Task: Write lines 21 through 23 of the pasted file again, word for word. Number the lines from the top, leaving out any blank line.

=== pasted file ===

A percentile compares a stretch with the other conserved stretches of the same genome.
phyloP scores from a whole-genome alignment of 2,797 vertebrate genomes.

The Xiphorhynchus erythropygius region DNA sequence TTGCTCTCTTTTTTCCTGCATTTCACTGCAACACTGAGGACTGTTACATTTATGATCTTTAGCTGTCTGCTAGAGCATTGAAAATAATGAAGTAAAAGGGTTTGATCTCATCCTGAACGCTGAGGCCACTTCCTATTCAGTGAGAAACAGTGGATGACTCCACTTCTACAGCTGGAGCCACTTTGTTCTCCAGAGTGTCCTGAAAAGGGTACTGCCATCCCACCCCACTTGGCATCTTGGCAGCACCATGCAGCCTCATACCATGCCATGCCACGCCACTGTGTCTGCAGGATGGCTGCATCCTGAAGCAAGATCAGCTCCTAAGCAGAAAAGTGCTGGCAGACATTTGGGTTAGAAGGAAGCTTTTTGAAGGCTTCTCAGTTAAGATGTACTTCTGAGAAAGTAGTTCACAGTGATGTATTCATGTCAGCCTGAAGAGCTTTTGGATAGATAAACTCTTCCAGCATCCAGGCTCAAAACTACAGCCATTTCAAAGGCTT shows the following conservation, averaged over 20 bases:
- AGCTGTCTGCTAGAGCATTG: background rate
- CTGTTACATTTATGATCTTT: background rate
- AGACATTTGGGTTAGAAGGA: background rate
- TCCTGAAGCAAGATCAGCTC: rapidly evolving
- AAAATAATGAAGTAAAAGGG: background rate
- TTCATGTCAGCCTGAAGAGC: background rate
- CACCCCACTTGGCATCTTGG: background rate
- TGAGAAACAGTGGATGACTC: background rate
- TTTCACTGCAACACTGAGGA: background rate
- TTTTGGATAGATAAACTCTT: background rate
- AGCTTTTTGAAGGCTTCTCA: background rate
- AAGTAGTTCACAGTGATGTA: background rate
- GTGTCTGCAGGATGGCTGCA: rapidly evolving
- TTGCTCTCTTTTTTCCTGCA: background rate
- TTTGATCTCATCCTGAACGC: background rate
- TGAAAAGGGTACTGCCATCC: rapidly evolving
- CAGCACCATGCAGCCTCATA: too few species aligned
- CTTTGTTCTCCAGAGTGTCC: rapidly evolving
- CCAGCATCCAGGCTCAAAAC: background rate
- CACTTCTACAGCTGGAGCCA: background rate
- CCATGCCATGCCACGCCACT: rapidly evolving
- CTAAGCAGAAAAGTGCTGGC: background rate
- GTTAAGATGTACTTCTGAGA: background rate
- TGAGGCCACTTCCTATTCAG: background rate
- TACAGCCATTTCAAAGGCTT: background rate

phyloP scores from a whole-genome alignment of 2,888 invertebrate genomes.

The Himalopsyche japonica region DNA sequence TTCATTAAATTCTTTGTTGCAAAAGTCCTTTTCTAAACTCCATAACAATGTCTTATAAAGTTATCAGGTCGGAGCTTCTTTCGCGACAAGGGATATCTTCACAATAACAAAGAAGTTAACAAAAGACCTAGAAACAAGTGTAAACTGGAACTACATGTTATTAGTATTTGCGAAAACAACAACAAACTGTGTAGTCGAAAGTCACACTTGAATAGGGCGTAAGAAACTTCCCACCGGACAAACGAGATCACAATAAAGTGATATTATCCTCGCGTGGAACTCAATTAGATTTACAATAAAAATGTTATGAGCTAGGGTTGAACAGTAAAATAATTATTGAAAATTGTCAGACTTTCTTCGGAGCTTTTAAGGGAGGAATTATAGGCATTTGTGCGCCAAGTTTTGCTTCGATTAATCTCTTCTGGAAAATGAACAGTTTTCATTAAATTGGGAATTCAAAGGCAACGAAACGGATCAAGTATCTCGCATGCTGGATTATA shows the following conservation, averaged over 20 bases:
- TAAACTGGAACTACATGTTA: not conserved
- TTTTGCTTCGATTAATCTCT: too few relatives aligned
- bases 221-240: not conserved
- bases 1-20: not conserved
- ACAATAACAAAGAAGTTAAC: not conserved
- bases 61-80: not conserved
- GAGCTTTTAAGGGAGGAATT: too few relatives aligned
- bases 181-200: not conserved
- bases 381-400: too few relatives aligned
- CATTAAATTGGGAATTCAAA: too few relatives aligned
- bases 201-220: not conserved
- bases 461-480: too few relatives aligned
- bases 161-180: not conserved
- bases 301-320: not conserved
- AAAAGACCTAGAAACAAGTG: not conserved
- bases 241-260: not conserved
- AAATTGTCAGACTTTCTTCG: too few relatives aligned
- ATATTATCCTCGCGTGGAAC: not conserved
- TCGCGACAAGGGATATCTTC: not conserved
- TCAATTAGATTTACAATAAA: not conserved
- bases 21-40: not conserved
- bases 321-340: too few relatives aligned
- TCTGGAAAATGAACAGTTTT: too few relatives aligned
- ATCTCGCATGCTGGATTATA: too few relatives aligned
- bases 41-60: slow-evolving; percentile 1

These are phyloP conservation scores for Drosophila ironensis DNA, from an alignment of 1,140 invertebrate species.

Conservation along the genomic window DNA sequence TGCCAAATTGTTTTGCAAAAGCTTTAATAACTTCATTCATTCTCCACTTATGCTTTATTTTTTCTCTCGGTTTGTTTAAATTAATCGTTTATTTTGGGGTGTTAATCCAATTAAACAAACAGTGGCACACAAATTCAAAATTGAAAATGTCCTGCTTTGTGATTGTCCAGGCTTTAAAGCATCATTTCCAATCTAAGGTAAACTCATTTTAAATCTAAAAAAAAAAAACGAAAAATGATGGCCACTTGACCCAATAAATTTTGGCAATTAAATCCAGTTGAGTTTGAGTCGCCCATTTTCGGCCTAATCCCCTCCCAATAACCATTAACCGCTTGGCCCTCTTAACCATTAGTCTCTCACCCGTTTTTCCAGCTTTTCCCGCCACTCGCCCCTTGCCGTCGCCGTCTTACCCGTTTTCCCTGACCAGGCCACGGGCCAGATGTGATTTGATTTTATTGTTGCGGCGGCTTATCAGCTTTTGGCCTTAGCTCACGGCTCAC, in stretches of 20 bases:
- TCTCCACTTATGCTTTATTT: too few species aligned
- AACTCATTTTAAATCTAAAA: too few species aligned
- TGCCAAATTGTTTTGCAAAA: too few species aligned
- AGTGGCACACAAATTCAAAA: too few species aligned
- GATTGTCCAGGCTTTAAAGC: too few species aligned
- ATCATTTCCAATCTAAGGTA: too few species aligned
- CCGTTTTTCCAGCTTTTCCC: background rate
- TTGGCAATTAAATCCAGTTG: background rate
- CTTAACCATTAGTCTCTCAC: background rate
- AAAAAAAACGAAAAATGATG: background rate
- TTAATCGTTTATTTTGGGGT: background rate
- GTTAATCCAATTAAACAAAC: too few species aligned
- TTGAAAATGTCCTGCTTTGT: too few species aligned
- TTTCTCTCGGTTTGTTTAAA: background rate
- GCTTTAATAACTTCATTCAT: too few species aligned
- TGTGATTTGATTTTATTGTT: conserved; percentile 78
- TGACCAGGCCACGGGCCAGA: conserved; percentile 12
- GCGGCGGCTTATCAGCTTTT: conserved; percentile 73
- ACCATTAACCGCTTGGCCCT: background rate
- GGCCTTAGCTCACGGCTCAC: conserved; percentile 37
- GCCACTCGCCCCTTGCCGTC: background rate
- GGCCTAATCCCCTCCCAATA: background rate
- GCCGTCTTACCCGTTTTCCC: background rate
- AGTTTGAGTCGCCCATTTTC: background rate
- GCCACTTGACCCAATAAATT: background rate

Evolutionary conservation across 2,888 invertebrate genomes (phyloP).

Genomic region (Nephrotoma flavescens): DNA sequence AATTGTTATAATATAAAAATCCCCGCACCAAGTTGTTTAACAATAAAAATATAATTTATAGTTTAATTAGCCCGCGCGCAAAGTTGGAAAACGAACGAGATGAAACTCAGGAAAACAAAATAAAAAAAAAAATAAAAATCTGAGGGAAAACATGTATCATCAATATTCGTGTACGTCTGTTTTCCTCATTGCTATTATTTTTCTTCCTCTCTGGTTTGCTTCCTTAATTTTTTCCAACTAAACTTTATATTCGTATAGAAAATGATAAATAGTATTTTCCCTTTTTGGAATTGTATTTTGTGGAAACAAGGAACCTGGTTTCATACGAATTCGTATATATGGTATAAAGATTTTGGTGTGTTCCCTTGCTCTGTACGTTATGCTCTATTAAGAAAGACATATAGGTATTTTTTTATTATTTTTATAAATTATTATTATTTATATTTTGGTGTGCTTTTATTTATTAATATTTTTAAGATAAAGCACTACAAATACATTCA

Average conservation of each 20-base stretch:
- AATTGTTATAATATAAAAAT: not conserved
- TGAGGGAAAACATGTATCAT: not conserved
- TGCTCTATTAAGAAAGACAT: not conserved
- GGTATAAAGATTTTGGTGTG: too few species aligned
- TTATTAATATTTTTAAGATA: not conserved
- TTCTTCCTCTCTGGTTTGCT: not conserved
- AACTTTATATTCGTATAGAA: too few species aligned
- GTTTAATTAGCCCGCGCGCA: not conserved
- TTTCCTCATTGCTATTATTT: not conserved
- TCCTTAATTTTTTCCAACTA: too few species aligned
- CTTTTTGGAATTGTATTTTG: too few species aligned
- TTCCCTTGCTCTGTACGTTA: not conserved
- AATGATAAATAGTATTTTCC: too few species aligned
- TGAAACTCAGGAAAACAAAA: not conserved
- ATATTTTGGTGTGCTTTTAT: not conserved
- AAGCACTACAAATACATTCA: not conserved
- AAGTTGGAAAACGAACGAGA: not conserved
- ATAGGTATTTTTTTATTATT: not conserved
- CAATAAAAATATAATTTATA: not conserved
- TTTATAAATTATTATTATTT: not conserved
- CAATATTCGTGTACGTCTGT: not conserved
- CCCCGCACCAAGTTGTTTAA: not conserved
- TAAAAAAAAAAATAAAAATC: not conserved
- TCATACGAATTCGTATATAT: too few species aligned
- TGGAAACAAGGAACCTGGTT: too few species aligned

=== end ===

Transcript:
- CTTTGTTCTCCAGAGTGTCC: rapidly evolving
- CCAGCATCCAGGCTCAAAAC: background rate
- CACTTCTACAGCTGGAGCCA: background rate